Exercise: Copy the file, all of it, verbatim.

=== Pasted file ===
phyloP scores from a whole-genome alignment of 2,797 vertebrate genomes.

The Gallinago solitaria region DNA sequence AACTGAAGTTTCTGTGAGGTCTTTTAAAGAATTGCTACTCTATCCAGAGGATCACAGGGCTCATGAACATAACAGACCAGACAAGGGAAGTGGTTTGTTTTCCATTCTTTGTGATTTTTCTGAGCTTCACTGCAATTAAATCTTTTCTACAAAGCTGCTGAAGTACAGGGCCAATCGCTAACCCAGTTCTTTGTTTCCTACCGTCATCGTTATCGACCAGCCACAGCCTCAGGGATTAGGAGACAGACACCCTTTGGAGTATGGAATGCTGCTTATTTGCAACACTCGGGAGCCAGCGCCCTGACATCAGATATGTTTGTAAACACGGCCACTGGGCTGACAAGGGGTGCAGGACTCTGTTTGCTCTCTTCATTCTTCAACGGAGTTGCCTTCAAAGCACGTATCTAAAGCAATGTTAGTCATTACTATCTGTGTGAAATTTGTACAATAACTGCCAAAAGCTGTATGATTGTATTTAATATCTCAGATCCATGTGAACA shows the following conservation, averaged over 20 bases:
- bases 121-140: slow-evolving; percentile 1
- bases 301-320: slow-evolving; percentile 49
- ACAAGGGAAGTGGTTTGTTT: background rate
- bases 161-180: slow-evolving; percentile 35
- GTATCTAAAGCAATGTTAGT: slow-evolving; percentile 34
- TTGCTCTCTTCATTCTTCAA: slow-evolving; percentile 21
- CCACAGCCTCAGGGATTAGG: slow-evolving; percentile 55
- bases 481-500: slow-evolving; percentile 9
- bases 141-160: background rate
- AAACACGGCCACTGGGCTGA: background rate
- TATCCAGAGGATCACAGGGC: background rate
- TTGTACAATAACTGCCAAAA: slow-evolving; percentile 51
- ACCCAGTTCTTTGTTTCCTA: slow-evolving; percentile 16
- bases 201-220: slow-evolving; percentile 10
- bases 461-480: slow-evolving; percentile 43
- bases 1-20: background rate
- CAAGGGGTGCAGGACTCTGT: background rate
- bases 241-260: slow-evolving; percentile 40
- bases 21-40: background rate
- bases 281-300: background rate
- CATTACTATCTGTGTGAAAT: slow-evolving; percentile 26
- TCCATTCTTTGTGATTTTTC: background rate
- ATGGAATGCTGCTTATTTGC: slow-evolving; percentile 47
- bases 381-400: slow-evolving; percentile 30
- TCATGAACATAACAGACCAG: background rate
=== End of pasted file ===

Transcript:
phyloP scores from a whole-genome alignment of 2,797 vertebrate genomes.

The Gallinago solitaria region DNA sequence AACTGAAGTTTCTGTGAGGTCTTTTAAAGAATTGCTACTCTATCCAGAGGATCACAGGGCTCATGAACATAACAGACCAGACAAGGGAAGTGGTTTGTTTTCCATTCTTTGTGATTTTTCTGAGCTTCACTGCAATTAAATCTTTTCTACAAAGCTGCTGAAGTACAGGGCCAATCGCTAACCCAGTTCTTTGTTTCCTACCGTCATCGTTATCGACCAGCCACAGCCTCAGGGATTAGGAGACAGACACCCTTTGGAGTATGGAATGCTGCTTATTTGCAACACTCGGGAGCCAGCGCCCTGACATCAGATATGTTTGTAAACACGGCCACTGGGCTGACAAGGGGTGCAGGACTCTGTTTGCTCTCTTCATTCTTCAACGGAGTTGCCTTCAAAGCACGTATCTAAAGCAATGTTAGTCATTACTATCTGTGTGAAATTTGTACAATAACTGCCAAAAGCTGTATGATTGTATTTAATATCTCAGATCCATGTGAACA shows the following conservation, averaged over 20 bases:
- bases 121-140: slow-evolving; percentile 1
- bases 301-320: slow-evolving; percentile 49
- ACAAGGGAAGTGGTTTGTTT: background rate
- bases 161-180: slow-evolving; percentile 35
- GTATCTAAAGCAATGTTAGT: slow-evolving; percentile 34
- TTGCTCTCTTCATTCTTCAA: slow-evolving; percentile 21
- CCACAGCCTCAGGGATTAGG: slow-evolving; percentile 55
- bases 481-500: slow-evolving; percentile 9
- bases 141-160: background rate
- AAACACGGCCACTGGGCTGA: background rate
- TATCCAGAGGATCACAGGGC: background rate
- TTGTACAATAACTGCCAAAA: slow-evolving; percentile 51
- ACCCAGTTCTTTGTTTCCTA: slow-evolving; percentile 16
- bases 201-220: slow-evolving; percentile 10
- bases 461-480: slow-evolving; percentile 43
- bases 1-20: background rate
- CAAGGGGTGCAGGACTCTGT: background rate
- bases 241-260: slow-evolving; percentile 40
- bases 21-40: background rate
- bases 281-300: background rate
- CATTACTATCTGTGTGAAAT: slow-evolving; percentile 26
- TCCATTCTTTGTGATTTTTC: background rate
- ATGGAATGCTGCTTATTTGC: slow-evolving; percentile 47
- bases 381-400: slow-evolving; percentile 30
- TCATGAACATAACAGACCAG: background rate